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Joe BidenCongratulations to our presumptive Democratic nominee, Joe Biden!

Response to Honeycombe8 (Reply #8)

Tue Mar 19, 2019, 09:55 PM

9. It's late - in your opinion


and probably in the opinion of the majority of people in a majority white country. It's late because we lack the political will, interest, and commitment to justice to pursue this, but not for any other reason.

As I mentioned before, you are assuming the form that reparations would take (payments to individuals) and what they would be based on (enslavement). This is an oversimplification of the issue. The crimes against humanity (a term you have avoided) against black people did not end with slavery. These included lynchings, redlining and disinvestment, federal government and local police collusion in assassination attempts against black leaders, ethnic cleansing of whole neighborhoods and cities (i.e. Rosewood and Tulsa), among other things.

As long as you insist on oversimplification of the issue, narrowing the issue artificially to individual payments to formerly enslaved people (who, by the way, in many cases can be identified, as in the Hemmings family branch of the Thomas Jefferson lineage), yes, the issue will appear even more vexing than it is. Have you read about any models for truth and reconciliation and/or reparations? There are certainly strategies that favor community reinvestment over individual payments. Healthy communities benefit everyone, and we should be redoubling our strategies to help stressed communities that have been negatively impacted by redlining, predatory subprime lending, deindustrialization, job discrimination, and the like.

I do agree that reparations probably won't happen, that in this country's climate, silence and denial are preferred over a difficult national conversation, even among folks who describe themselves as political progressives. Former President Clinton got roasted publicly over the essentially cost-free idea of a public apology for slavery. So if you think that federal efforts to account for the financial and ethical costs of slavery are indefensible, you're in good company. And forgive me for being excited that Senator Warren is a rare figure, even on the Democratic side, who is open to this conversation. As much as DU seems to cheer on the Congressional Black Caucus when it suits our argument of the moment, the CBC is not cheered when they re-introduce legislation pertaining to this issue.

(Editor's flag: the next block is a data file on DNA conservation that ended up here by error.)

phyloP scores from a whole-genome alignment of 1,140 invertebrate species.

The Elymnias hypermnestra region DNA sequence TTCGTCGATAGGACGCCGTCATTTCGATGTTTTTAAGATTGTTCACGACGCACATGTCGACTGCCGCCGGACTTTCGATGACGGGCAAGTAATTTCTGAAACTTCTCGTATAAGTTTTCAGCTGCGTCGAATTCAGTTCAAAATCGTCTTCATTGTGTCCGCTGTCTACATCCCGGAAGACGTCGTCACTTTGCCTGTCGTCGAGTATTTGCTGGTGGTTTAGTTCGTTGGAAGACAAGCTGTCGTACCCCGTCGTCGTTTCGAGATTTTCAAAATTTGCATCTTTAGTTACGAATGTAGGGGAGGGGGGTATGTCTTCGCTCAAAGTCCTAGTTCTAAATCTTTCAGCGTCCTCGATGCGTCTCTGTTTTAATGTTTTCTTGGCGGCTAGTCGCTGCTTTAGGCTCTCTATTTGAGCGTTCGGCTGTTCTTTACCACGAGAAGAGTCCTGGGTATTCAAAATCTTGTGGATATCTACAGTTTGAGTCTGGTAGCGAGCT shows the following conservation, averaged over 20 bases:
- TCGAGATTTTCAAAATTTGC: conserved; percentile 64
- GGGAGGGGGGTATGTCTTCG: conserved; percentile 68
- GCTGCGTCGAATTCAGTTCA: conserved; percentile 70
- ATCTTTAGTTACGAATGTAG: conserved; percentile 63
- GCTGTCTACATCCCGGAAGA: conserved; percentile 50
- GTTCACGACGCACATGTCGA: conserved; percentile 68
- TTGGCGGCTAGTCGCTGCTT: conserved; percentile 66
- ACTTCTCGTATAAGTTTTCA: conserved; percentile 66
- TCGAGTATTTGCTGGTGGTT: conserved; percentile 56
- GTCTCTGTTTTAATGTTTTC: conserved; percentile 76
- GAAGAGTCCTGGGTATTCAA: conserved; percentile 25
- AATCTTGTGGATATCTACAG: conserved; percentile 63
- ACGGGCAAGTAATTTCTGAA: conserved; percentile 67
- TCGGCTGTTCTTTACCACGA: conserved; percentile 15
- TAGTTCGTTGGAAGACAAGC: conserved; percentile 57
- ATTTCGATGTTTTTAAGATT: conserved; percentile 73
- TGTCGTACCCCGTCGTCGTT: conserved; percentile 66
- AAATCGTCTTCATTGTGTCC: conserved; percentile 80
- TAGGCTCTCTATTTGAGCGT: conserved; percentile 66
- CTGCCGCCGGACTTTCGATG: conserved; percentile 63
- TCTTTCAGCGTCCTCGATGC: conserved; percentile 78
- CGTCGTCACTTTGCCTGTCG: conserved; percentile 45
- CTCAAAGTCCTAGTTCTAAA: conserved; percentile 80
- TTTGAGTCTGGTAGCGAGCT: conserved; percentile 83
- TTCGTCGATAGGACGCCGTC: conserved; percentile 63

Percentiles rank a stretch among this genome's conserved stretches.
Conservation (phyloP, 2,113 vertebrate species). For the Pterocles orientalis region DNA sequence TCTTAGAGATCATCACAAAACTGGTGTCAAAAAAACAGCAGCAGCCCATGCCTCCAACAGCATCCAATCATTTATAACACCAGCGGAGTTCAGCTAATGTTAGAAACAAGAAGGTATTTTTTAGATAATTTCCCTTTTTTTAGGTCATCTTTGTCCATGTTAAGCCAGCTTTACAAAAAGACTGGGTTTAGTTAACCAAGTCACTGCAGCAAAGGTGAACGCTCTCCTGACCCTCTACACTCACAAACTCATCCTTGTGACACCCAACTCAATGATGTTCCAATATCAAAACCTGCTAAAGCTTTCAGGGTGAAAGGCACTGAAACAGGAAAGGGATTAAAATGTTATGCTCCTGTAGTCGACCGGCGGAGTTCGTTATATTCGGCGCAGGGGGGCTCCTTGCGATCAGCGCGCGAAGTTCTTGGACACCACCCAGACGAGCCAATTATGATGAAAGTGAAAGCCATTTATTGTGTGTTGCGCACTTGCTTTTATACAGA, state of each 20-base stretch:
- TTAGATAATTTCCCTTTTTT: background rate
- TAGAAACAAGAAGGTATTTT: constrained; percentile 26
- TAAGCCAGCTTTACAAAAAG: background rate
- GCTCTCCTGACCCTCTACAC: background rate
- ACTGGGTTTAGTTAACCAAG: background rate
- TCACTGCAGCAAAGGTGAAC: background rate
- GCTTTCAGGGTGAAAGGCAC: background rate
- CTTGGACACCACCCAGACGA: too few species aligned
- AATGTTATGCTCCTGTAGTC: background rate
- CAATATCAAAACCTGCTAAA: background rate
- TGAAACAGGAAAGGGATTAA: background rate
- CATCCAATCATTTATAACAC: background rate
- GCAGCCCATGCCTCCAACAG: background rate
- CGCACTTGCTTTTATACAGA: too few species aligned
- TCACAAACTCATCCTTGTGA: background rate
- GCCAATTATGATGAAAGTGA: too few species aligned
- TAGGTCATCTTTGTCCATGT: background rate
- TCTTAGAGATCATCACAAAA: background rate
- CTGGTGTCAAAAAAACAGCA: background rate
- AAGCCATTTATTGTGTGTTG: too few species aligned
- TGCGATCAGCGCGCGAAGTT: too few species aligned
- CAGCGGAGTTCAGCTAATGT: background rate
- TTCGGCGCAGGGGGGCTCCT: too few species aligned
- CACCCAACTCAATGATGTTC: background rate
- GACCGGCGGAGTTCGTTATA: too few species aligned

I would be very open to a conversation about the treatment of women in this country - and of course, this includes black women, who often endured similar or worse indignities and denial of justice. I'm not down with the whataboutism, though. Rather than comparing oppressions (the proverbial oppression olympics), it makes more sense to me to evaluate one issue at a time, particularly since this issue was brought up in the OP. Sure, there were many horrendous things in our country's history, and as part of a general philosophy of recompense and reconciliation, I fully support the restoration of fishing rights for first nations in ceded territories and payments to Japanese Americans who were interned. I certainly would not dismiss out of hand ideas for compensation or national conversation that came out of feminist or other women-centered activism.

But at the end of the day - as I mentioned several times before - it's not just about the money. It's about honestly accounting for crimes against humanity that continue to produce unfavorable collective results. And I agree that at this point, action on this issue is unlikely to occur, because even on a Democratic site, any implication that black people will directly benefit collectively from a piece of legislation raises hackles. At least it's safe to say, these days, that most posters will not rationalize the frequent killing of unarmed black citizens - only a few insist in those rationalizations in view of the copious visual evidence of how extralegal some of these killings are. But I agree with you in that I have very low expectations of the American public to take an interest in accounting for crimes against humanity against black people. And your posts provide additional support for my assumption.
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